The European sovereign debt crisis has created a two-tiered market in corporate banking and cash management, according to the latest annual survey by US research and consulting firm Greenwich Associates.
The 2013 edition of its ‘European Large Corporate Banking Study’ reports that banks from troubled ‘periphery’ nations in Europe are struggling under the weight of concerns about their financial strength, while banks from the European ‘core’ and the UK benefit from extremely low funding rates. Looming in the background for banks and companies alike is the knowledge that conditions could soon change as European banks begin to incur the costs of shoring up capital reserves to meet new Basel III capital requirements.
The study results show that Deutsche Bank took full advantage of this situation to further cement its position as the leading corporate bank in Europe; a status that derives from its strength in corporate banking, cash management and in the area of debt capital markets, which has emerged as a critical source of capital for European companies in the post-crisis marketplace.
Between 50% and 55% of all large European companies use Deutsche Bank and/or BNP Paribas for corporate banking, with both tied for first place by market penetration. They are followed by RBS and HSBC, which tie for second place with market penetration scores of 46-47%, and Citi at 41%. These banks are the 2013 Greenwich Share Leaders in European Corporate Banking, while Barclays, Citi, Deutsche Bank and RBS also share the title of 2013 Greenwich ‘Quality Leader’.
In cash management, Deutsche Bank shares the top spot with BNP Paribas and HSBC, each of which is used as a provider by 30% of large European companies. RBS and Citi round out the top five with market penetration of 28-29%. These banks are the 2013 Greenwich Share Leaders in Large Corporate Cash Management. The 2013 Greenwich Quality Leaders in this category are BNP Paribas and Deutsche Bank. “Also receiving quality scores comparable with those of the market leaders was Bank of America Merrill Lynch (BoA Merrill), which gets high ratings from the companies included in its much more limited European customer base,” says Greenwich Associates consultant Jan Lindemann.
Debt capital markets
Deutsche Bank is significantly ahead of its pan-European rivals in debt capital markets, where it claims 35% market penetration. HSBC and Barclays tie for second with market penetration of 28%, followed by BNP Paribas, JP Morgan and RBS, which are tied with market penetration of 23-25%. These banks are the 2013 Greenwich Share Leaders in European Debt Capital Markets. Deutsche Bank claims the title of 2013 Greenwich Quality Leader in European Debt Capital Markets.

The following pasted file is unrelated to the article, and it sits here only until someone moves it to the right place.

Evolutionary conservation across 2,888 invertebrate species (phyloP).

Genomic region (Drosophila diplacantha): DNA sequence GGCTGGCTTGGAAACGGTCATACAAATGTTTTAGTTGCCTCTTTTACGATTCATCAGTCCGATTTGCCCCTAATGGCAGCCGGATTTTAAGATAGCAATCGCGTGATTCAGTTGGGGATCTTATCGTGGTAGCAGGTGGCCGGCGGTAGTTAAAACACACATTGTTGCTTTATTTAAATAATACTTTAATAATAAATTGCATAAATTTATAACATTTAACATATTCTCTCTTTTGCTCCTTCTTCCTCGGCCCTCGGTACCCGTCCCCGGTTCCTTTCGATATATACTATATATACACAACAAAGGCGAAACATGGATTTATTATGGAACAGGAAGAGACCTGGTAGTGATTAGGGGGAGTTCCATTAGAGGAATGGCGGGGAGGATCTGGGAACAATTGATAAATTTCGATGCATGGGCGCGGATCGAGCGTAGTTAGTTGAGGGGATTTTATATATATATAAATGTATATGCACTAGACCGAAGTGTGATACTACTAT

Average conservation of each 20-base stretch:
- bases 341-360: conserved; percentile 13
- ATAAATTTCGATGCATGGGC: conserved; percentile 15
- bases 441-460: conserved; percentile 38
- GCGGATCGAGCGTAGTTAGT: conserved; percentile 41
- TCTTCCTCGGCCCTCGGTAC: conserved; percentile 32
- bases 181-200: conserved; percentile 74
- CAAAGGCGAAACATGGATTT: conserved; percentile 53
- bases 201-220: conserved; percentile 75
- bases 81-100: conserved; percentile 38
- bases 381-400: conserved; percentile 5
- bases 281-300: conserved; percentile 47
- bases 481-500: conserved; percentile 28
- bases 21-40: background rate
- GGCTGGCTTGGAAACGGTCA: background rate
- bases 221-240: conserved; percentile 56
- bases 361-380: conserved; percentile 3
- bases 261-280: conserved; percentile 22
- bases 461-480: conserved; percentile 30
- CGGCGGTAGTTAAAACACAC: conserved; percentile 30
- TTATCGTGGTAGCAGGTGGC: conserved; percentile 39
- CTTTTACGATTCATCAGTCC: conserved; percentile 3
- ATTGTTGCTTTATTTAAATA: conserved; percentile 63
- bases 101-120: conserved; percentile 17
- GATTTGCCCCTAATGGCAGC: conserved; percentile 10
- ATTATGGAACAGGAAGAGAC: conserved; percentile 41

All major European corporate banks have as their foundations strong franchises in their home country markets. What sets the region’s largest banks apart from other competitors is their ability to find success in other European countries as well. For example, BNP Paribas has established itself as a top corporate bank in Italy with 80% market penetration. The bank ranks third overall, behind only Intesa SanPaolo at 96% and UniCredit at 86%. BNP Paribas also ranks third in large corporate cash management in Spain. In the domestic Swiss market, Deutsche Bank ranks third after Credit Suisse and UBS, with two-thirds of large companies in the country using Deutsche Bank for corporate banking.
The study finds that European companies have made one main change in corporate finance practices over the past several years: They have become much bigger users of the debt capital markets. Disruptions in bank credit supply during the 2008-09 financial crisis and historically low interest rates ushered in a period of record-breaking bond issuance by European companies. While this diversification of funding sources has been a positive for European companies as a whole, the development could contribute to the further bifurcation of the region’s corporate finance markets.
“With the implementation of Basel III, companies in the stronger core markets of Europe are able to use bond issues to supplement or even replace loans if bank credit becomes too expensive,” says Lindemann. “However, companies in periphery countries, which are far more likely to face disruptions in bank credit, might not have that same flexibility, particularly those with a high exposure to their domestic economies.”
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